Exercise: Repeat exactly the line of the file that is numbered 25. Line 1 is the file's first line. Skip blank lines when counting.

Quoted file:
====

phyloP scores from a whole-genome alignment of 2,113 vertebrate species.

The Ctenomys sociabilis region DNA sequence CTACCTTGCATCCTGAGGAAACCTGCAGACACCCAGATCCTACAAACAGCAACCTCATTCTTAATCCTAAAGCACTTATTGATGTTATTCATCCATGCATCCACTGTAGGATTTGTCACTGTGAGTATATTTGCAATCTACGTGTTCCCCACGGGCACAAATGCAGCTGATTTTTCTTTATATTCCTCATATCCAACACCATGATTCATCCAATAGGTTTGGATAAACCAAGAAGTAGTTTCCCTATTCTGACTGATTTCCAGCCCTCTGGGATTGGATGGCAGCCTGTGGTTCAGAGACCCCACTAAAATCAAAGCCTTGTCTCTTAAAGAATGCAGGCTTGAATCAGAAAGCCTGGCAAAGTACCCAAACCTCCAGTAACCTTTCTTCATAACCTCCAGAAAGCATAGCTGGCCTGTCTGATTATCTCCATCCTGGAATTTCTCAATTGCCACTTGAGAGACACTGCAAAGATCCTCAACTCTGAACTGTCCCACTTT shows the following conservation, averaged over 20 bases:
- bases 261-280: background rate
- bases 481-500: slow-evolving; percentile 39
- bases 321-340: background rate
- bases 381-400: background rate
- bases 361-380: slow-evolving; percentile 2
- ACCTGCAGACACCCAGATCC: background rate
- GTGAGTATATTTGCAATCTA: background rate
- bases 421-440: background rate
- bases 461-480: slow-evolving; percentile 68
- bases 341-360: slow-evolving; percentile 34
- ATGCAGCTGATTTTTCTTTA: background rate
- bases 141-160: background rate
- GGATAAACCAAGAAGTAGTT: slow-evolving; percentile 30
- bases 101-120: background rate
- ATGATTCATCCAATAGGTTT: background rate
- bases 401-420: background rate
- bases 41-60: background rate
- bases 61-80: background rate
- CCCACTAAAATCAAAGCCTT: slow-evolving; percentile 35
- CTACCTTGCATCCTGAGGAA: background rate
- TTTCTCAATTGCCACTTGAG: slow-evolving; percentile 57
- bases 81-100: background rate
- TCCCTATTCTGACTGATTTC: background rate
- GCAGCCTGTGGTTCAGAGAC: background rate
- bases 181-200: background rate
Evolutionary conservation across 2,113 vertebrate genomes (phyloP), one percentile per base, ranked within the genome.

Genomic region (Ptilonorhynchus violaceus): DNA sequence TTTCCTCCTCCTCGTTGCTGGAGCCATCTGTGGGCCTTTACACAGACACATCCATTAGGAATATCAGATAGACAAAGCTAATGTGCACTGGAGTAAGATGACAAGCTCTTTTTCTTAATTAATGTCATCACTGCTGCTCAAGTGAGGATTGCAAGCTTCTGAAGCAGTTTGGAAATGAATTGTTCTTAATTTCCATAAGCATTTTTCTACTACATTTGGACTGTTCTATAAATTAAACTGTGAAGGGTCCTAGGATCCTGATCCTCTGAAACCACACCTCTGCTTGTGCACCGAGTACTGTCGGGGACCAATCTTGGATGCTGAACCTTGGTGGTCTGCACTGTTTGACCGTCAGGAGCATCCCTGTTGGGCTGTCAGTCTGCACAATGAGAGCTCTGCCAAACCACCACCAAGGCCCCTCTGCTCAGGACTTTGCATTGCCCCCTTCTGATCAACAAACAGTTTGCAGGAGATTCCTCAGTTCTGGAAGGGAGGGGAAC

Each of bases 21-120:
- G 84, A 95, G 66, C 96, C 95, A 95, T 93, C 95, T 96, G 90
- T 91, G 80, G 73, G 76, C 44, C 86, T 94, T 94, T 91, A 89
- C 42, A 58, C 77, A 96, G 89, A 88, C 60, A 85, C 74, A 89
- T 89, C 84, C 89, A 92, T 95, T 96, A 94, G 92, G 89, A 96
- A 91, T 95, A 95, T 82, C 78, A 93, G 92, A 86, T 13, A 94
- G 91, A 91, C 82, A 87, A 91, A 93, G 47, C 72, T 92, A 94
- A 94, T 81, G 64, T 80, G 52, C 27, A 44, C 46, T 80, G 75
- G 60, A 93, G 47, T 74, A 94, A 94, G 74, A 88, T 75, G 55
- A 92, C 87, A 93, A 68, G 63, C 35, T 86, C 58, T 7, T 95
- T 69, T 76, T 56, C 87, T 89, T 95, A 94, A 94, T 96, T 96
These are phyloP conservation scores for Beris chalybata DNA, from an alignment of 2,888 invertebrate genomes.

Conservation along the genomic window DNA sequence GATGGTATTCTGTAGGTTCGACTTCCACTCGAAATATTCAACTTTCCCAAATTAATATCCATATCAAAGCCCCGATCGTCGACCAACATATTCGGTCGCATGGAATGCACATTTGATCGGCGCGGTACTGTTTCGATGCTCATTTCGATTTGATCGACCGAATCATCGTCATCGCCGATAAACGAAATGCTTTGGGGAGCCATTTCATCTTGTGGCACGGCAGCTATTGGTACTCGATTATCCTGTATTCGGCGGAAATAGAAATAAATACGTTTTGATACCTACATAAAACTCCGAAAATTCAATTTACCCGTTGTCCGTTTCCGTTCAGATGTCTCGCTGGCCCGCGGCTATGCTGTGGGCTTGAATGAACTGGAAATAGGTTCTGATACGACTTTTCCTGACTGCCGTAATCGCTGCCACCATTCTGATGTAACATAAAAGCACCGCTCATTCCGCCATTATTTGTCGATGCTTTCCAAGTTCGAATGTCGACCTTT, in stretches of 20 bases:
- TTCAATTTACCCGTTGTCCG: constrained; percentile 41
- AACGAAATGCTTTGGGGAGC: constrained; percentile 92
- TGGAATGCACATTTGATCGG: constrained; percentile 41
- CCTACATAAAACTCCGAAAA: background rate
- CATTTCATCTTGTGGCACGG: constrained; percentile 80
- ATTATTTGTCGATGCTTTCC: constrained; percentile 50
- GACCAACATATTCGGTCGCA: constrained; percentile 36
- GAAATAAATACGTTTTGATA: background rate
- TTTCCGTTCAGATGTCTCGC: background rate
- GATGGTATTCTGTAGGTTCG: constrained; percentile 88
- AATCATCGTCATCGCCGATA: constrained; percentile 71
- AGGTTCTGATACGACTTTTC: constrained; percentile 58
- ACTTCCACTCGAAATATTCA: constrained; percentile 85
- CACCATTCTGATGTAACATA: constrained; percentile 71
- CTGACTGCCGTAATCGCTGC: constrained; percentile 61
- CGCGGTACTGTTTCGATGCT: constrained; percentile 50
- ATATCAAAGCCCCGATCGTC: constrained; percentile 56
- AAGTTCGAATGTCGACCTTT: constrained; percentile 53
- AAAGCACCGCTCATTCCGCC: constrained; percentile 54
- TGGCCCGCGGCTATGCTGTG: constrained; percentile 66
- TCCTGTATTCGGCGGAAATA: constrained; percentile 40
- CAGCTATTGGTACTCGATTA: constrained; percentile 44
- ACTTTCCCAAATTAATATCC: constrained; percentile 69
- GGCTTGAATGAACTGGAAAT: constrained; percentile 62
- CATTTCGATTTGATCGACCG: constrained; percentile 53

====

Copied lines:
- TCCCTATTCTGACTGATTTC: background rate